When I lived in Brooklyn, I would sometimes sleep on the roof in a tent. I liked it. It felt like a home more whole than my dark and dingy basement apartment. Up there, you couldn’t escape from the city, the sky, from every day’s dawn.
One May morning my phone buzzed:: It would storm. I was nestled behind a larger building and over the tent flew a regular blue tarp, 10 by 10 foot, secured to the roof by five lines to old screws and derelict TV antennas. I would be fine, I thought and decided to stay there in tent.
The storm hit as predicted. I woke to thunder. Sheets of rain illuminated by lightening flashing. Water was pooling above on the tarp, till the wind picked it up and sent the water crashing. In windy gusts I could feel rain. And I knew therefore the water would be upon my sleeping bag too. I considered leaving, but worried of being exposed on the open roof I stayed, sleepless, watching.
The next day tired I decided to sleep in my apartment proper and I never saw my tent again.
I discovered three of the tarp’s eyelets torn. The wind was so strong to tear the tarp and then lift the weighted tent over the adjacent buildings. This was a genuine loss, economic and sentimental. My glasses and knife were in the tent too. I could not afford to replace everything.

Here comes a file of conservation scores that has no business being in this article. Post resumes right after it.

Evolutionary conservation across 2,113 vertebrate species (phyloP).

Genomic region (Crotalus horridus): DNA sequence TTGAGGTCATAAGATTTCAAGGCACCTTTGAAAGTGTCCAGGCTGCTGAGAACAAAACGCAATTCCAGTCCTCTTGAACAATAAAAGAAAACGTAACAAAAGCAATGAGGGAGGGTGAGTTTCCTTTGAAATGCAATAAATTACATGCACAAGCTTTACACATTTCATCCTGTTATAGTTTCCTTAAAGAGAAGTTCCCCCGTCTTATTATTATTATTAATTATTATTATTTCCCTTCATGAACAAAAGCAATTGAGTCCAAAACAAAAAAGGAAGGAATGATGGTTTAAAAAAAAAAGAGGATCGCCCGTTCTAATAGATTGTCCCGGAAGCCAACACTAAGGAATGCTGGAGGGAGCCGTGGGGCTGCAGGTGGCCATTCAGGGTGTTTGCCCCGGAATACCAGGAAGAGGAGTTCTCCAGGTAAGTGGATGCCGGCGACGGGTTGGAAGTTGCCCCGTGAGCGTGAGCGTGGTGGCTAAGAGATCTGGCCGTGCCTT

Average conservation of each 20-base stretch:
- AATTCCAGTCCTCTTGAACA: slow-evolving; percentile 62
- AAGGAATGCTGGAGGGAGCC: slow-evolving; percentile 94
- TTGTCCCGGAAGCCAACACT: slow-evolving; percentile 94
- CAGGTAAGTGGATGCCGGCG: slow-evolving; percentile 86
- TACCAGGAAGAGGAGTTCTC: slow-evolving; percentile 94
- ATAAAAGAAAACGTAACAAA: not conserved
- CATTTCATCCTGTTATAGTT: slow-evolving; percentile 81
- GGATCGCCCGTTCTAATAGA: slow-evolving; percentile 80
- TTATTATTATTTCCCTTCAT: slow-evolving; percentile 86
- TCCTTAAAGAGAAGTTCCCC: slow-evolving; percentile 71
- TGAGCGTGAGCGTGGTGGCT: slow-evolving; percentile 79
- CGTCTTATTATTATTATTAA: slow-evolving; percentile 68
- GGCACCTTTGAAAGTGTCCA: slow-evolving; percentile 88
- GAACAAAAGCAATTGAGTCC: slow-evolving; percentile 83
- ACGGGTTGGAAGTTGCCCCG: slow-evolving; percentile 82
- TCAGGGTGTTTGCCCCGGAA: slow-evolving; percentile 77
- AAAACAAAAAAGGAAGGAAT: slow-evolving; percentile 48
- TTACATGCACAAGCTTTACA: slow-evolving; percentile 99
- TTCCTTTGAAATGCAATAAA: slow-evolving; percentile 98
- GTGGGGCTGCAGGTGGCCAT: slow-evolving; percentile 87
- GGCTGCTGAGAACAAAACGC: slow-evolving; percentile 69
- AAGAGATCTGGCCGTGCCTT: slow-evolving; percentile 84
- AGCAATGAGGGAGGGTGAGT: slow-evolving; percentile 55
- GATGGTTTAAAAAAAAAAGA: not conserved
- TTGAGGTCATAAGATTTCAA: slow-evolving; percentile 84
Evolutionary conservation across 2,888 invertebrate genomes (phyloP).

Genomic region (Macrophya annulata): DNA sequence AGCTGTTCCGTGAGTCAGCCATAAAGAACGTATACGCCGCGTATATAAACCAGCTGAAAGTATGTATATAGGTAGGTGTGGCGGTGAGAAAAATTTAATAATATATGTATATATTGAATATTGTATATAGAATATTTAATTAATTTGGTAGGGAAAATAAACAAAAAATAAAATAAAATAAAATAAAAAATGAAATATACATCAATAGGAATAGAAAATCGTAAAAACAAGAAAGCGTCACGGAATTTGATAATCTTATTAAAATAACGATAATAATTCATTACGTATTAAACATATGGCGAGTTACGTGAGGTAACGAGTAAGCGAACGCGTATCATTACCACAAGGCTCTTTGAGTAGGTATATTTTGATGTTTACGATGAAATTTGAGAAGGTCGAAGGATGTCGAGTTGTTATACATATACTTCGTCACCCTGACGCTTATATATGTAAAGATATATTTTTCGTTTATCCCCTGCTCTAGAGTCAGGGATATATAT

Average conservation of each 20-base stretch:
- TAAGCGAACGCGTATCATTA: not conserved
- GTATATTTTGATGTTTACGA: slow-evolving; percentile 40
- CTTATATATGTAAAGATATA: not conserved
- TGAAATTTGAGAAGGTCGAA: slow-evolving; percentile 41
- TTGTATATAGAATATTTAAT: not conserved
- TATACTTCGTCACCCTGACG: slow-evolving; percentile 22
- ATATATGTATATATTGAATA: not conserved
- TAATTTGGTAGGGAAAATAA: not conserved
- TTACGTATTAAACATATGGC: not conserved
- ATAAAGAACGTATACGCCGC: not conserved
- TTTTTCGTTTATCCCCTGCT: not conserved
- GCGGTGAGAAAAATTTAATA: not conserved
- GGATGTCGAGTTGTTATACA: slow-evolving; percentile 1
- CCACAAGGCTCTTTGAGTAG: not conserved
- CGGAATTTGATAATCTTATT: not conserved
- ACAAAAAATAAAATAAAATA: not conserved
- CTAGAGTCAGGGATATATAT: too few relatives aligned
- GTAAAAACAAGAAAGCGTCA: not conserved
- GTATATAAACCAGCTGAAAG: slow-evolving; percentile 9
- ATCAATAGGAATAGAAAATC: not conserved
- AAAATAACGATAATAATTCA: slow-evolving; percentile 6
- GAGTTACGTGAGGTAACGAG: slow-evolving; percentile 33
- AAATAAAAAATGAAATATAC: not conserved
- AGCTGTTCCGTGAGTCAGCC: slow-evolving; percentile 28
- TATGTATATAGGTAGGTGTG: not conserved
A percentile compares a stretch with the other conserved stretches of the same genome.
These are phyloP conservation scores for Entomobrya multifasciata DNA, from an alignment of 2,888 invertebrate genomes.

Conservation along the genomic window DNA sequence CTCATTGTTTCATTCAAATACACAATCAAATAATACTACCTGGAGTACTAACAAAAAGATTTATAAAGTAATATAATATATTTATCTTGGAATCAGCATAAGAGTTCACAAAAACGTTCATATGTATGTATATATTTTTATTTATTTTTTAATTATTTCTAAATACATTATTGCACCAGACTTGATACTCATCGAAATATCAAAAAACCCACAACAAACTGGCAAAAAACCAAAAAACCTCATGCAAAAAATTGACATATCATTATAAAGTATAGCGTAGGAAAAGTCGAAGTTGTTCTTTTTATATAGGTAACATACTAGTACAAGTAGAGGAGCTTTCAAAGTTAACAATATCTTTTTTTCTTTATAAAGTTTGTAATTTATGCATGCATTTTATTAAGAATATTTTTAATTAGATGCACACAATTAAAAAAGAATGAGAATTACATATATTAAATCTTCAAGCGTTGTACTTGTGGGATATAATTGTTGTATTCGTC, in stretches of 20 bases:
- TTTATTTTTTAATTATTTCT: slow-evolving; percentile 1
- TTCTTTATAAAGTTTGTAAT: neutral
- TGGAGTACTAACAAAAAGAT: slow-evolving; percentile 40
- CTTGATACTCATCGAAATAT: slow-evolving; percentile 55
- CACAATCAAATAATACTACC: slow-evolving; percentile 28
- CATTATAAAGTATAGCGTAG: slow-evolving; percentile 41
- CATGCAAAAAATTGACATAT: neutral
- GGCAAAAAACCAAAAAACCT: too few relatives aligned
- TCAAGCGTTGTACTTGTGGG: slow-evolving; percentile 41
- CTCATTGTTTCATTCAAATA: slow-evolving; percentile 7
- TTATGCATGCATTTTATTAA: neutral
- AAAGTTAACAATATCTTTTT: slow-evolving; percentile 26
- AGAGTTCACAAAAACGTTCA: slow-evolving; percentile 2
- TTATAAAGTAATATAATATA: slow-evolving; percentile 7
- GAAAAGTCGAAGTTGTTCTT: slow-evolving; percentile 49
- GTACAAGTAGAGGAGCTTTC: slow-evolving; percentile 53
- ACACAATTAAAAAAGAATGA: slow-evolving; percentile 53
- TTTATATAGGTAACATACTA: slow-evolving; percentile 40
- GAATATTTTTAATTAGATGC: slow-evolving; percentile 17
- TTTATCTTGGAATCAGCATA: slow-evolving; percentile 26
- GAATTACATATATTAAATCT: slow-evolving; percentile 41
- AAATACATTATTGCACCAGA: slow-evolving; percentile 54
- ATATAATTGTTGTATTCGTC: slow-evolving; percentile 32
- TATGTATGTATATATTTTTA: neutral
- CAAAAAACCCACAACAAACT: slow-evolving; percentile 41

So, I made posters. Oh tent! Bright and cheerful, ever faithful, where did you go?
Twice daily I checked my posters. People took my number. And no one called. A week past. Then someone called, and I missed it I was asleep. Ahhhhhh! The frustration. Google Voice failed to record the number. The frustration. Was it purposefully anonymous? Was it a prank call? Yet, the voicemail is weird and she mentions my sleeping bag, which was not mentioned in the poster. A lucky guess? Or was the tent found? Oh Tent!
I made new posters. I plastered them to poles far and wide. Tent is still missing. The regret! And over something so simple. I should have inspected the first morning after. I should have unmade camp. I should have tried harder. Most of all tho dark and stormy I shouldn’t have abandoned what was good.